A.J. Jacobs, author of a number of excellent books about self-experimentation, is planning on hosting the world's largest family reunion. (The current record is held by by the Porteau-Boileve family in France: 4,514 relatives.) He's inviting as many relatives as he can, including former New York mayor Michael R. Bloomberg who is A.J.'s wife’s great-uncle’s wife’s first cousin once removed’s husband’s uncle’s wife’s son’s wife’s first cousin once removed’s husband’s brother’s wife’s nephew.
He announced his plans on an episode of the Gweek podcast a few weeks ago, and he just shared the news with the readers of the New York Times, too:
My journey started a few months ago. I got an email from a stranger named Jules Feldman who lives on a kibbutz in Israel. He had read one of my books. He wrote: “We have in our database about 80,000 relatives of yours. You are an eighth cousin of my wife who, in my opinion, is a fine lady.” I’m also, he said, related to Karl Marx and several European aristocrats.
The email had a bit of a creepy National Security Agency privacy-invasion vibe. But it was also, in a strange way, profoundly comforting. There I was, alone in my office, connected to 80,000 other humans. In a world where extended families lose touch as they spread across time zones, this seemed remarkable.
But why stop at 80,000? I discovered websites like WikiTree, WeRelate and Geni (which was recently acquired by MyHeritage) that allow you to expand your tree into million-tentacled monsters.
A.J.'s going to host the reunion in 2015 at the New York Hall of Science in Queens, NY. I plan to be there to meet my nth cousins nth removed!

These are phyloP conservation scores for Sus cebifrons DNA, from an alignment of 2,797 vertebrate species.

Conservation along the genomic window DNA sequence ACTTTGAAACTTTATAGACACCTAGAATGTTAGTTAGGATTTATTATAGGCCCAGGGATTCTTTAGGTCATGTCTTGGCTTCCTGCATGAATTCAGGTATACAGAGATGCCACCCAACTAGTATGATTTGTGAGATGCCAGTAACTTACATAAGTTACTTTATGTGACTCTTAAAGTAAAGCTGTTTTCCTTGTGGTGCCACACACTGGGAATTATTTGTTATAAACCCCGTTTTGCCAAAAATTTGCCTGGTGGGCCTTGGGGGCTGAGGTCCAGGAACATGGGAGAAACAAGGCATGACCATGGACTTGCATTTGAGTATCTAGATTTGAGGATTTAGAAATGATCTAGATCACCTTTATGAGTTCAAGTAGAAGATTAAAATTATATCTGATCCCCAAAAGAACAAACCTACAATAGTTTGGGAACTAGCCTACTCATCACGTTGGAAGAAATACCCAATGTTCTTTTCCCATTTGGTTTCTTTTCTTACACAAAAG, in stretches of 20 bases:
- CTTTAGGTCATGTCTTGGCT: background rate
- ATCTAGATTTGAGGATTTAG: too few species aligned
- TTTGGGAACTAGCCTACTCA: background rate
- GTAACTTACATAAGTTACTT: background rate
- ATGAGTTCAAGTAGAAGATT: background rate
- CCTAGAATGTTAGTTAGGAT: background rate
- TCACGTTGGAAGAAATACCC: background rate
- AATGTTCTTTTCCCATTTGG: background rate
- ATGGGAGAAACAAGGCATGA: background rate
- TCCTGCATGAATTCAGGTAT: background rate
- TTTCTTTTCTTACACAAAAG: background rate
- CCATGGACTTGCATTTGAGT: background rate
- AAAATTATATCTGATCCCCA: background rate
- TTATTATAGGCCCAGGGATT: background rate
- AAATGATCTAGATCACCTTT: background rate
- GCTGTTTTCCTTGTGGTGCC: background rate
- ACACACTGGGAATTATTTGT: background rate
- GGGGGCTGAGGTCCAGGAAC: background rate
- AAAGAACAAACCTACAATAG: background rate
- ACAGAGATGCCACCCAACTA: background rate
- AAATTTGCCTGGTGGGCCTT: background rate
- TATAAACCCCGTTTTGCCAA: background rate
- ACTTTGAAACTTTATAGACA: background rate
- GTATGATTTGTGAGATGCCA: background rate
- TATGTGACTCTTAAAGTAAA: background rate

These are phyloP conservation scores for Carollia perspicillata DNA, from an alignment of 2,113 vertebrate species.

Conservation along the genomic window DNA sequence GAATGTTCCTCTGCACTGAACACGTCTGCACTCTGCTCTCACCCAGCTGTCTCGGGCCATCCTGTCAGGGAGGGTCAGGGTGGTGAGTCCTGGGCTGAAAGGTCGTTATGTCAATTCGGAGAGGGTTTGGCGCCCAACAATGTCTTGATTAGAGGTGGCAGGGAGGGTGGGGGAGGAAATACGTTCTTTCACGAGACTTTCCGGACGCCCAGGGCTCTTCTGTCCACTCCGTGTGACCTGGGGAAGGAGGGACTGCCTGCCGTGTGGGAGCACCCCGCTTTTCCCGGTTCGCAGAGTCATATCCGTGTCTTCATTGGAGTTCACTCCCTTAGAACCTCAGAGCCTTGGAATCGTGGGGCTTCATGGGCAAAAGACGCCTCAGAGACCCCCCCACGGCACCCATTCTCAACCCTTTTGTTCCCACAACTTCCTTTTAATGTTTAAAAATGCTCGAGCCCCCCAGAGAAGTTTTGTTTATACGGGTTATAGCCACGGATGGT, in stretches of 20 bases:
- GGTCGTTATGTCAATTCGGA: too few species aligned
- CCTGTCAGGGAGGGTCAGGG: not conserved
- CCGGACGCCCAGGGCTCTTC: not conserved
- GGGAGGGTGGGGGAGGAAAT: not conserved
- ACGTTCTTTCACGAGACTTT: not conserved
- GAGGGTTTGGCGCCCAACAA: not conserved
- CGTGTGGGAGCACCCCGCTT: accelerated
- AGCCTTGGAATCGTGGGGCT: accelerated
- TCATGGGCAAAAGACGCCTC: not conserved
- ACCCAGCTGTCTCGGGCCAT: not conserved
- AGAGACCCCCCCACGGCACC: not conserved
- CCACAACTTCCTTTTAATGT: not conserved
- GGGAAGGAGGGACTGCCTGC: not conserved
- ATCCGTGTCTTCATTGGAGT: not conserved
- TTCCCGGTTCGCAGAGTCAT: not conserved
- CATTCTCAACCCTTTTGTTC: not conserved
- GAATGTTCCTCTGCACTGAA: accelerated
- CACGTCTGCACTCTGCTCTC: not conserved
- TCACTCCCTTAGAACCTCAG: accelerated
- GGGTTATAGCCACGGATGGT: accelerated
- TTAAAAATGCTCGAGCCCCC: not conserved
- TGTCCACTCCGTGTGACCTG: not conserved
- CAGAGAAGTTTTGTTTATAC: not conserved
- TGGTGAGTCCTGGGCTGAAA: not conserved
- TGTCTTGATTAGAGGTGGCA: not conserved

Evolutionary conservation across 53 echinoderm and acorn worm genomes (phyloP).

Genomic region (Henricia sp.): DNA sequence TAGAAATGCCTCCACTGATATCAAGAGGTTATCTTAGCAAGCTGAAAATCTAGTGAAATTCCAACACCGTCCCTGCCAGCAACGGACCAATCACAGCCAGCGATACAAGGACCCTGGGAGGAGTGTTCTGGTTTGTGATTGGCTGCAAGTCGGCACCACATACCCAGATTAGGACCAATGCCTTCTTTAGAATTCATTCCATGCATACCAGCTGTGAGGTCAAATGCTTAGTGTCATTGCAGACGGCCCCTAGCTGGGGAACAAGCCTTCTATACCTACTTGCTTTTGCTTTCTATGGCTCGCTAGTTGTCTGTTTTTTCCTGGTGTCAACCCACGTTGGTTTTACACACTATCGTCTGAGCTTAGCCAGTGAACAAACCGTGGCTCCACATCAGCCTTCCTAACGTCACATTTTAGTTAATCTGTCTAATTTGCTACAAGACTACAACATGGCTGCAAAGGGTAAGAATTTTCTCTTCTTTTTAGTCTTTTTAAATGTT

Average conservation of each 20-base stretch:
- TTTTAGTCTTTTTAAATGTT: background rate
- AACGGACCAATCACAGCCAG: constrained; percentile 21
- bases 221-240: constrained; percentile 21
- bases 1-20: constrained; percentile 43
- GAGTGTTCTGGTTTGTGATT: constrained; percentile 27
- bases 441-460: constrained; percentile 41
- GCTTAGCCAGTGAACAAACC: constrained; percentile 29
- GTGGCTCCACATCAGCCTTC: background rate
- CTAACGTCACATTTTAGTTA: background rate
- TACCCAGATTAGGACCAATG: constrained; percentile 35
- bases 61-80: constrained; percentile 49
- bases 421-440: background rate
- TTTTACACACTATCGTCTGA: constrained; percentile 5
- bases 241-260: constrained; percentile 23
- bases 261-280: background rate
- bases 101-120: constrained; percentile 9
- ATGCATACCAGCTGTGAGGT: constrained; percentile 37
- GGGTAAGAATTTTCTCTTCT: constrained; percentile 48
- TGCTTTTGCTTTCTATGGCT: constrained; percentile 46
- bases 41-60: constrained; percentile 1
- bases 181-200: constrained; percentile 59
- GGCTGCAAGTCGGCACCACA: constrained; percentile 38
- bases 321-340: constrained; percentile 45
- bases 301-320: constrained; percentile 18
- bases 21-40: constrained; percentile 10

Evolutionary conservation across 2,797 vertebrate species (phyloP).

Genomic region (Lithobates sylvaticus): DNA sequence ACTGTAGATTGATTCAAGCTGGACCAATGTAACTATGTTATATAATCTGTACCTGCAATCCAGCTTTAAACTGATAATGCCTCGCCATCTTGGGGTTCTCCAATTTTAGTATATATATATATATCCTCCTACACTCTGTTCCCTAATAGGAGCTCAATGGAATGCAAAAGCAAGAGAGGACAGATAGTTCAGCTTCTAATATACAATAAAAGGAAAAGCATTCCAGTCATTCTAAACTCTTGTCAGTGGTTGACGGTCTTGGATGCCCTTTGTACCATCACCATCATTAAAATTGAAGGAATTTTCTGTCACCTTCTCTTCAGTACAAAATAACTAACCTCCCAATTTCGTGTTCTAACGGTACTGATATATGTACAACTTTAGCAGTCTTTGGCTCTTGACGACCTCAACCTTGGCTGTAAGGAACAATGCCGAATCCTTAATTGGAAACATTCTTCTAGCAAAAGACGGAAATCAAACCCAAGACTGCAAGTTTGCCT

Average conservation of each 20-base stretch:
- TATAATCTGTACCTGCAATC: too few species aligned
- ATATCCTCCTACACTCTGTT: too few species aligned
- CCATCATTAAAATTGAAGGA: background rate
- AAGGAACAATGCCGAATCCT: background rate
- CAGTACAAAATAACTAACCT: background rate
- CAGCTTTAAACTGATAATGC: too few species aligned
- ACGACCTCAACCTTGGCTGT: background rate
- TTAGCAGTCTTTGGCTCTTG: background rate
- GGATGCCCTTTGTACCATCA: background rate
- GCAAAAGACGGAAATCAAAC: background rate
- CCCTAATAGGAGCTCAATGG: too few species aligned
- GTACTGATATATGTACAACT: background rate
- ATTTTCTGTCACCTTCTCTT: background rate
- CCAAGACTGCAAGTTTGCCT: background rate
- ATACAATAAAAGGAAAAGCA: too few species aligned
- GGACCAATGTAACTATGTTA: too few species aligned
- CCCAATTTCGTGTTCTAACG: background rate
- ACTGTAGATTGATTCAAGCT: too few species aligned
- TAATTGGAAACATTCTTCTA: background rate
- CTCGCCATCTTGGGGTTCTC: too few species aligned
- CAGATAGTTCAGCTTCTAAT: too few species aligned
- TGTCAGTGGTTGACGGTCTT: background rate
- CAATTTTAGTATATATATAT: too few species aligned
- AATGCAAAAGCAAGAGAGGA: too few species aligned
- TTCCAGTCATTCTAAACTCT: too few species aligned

A.J.'s new advice column for Esquire. "I post a quandary from a reader on my Facebook page, and then my 100,000 followers weigh in with advice, rants, wisdom, encouragement, condemnations, etc. Then I curate the best/most interesting/funniest advice and put it in a column, along with my own take on the topic. So it's like a stadium-full of Ann Landerses and Dan Savages."
A.J.'s latest article for Esquire. "It was called The Overly Documented Life, and it was about the delights and hazards of video-recording your life 24 hours a day for three months. It’s a peek at what life will be like in the Google Glass era. When I had an argument with my wife, and she said, 'You never told me that!' I could say, 'Well, let’s go to the videotape.'"
My other advice column for mental_floss, Modern Problems. This one is about putting your problems in perspective. Modern life is filled with annoyances and hurt, but compared to yesteryear, most of us live in earthly paradise. Nostalgia can suck it. The past was A mind-bogglingly dirty, painful, fetid, smelly, sickly and boring place. So if my reader complains about the dentist, I very gently tell him/her about what it was like to go to the dentist in the 1700s.